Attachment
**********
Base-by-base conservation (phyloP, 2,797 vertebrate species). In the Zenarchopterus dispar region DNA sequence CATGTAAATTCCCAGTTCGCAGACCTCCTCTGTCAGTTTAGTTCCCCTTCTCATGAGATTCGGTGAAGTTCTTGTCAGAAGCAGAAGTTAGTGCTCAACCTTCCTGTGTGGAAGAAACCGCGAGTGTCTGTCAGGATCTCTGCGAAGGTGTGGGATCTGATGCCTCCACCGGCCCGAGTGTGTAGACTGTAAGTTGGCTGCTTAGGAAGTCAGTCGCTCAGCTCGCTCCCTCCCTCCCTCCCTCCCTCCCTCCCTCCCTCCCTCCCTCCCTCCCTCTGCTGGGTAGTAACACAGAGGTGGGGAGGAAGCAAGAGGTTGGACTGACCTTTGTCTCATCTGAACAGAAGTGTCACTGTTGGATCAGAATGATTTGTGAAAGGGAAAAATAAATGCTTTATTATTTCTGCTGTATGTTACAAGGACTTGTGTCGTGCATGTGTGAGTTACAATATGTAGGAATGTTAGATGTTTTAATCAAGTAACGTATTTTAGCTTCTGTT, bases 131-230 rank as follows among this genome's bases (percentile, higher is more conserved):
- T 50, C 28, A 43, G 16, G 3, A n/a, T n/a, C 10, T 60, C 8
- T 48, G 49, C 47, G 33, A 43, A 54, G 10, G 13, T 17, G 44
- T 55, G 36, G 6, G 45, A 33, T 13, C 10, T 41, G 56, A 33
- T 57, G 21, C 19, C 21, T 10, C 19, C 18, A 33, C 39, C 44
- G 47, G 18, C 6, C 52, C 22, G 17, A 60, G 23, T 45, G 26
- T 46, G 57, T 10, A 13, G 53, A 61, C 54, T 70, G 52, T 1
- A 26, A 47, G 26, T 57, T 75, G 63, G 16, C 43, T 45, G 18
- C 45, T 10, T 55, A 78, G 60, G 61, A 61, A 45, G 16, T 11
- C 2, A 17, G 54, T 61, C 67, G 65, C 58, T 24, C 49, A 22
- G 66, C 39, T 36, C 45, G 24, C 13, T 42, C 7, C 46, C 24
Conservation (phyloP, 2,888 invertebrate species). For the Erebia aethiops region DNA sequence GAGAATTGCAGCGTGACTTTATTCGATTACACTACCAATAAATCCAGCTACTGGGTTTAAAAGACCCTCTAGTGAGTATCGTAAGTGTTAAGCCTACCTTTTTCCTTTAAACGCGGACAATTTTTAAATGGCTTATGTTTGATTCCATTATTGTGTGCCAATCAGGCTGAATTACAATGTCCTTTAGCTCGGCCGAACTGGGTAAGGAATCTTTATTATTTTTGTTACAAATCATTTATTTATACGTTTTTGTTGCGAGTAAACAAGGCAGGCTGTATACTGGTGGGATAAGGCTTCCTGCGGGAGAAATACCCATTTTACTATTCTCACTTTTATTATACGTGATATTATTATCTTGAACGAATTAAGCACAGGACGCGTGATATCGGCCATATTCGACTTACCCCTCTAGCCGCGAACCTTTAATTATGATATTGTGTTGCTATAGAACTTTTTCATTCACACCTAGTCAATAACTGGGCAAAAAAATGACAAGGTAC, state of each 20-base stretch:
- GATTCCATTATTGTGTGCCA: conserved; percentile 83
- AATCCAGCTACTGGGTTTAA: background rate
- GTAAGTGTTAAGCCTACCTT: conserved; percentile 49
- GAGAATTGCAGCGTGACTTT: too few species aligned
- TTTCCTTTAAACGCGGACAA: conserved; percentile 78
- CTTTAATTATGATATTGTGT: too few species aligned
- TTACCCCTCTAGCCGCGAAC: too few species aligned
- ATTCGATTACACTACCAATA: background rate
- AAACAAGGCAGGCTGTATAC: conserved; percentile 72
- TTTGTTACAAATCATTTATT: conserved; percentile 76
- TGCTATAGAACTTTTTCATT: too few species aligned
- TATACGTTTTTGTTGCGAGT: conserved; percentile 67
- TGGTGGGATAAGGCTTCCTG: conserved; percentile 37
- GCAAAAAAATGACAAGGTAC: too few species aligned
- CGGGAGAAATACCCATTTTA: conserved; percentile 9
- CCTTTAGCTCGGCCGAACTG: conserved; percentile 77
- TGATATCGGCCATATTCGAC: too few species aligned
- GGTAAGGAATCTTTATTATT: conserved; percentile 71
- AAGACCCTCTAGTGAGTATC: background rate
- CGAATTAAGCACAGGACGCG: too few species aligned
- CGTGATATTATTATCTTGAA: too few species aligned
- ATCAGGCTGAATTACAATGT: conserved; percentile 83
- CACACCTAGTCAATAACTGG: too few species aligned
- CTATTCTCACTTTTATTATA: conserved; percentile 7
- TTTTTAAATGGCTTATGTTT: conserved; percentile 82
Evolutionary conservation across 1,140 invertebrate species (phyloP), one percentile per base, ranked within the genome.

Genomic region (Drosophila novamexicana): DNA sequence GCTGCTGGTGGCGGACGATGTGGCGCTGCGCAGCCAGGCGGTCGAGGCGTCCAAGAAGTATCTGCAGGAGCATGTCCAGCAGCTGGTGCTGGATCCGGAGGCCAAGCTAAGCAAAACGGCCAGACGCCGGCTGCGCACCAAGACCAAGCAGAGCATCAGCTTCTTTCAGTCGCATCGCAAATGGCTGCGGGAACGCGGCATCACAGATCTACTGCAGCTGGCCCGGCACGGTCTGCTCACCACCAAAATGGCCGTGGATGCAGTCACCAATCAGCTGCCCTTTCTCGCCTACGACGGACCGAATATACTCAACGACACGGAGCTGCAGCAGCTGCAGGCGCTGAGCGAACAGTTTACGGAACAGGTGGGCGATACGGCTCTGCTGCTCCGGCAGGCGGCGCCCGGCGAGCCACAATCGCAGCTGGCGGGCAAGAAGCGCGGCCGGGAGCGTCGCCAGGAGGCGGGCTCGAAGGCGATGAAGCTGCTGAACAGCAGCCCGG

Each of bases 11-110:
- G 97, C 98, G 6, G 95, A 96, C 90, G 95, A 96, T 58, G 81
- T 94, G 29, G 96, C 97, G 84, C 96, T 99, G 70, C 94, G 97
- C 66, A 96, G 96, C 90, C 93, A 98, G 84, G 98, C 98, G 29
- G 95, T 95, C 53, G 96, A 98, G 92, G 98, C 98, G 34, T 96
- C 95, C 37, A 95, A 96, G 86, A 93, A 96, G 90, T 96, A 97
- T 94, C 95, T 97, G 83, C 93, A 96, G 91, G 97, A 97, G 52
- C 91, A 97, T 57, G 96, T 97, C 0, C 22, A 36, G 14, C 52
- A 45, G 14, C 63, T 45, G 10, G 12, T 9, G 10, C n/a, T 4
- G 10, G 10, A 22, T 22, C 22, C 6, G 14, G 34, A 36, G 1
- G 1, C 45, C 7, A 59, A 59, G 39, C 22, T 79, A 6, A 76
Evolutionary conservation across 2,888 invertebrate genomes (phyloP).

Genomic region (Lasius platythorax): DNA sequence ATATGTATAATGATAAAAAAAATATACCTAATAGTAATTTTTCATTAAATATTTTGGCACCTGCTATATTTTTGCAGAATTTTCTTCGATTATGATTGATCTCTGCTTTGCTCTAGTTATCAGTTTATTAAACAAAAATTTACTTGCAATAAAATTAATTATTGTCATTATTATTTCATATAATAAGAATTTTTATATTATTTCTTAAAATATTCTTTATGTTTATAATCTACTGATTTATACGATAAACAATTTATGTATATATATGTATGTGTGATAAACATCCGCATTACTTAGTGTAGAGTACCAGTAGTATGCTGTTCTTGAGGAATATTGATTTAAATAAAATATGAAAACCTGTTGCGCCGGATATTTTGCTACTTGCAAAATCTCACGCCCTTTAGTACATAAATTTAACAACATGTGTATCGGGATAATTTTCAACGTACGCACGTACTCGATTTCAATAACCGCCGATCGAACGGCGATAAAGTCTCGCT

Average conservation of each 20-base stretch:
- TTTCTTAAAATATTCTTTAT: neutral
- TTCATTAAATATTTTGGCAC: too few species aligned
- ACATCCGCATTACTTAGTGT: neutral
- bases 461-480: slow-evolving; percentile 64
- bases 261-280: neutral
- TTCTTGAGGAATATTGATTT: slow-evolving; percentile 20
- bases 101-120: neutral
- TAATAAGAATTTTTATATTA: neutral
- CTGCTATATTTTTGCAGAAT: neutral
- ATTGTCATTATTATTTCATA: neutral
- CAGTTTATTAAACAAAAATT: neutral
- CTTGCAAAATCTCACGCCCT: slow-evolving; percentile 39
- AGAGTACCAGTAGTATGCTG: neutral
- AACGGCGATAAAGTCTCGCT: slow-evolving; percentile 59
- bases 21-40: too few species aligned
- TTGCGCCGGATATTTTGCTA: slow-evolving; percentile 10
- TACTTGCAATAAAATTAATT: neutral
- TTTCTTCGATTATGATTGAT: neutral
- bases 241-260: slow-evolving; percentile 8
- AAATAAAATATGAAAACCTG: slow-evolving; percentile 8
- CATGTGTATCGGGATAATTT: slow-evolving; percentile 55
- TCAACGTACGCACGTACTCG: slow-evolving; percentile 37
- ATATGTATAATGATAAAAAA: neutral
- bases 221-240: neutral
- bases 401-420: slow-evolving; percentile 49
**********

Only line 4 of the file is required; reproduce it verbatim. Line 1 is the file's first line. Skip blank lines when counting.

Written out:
- T 55, G 36, G 6, G 45, A 33, T 13, C 10, T 41, G 56, A 33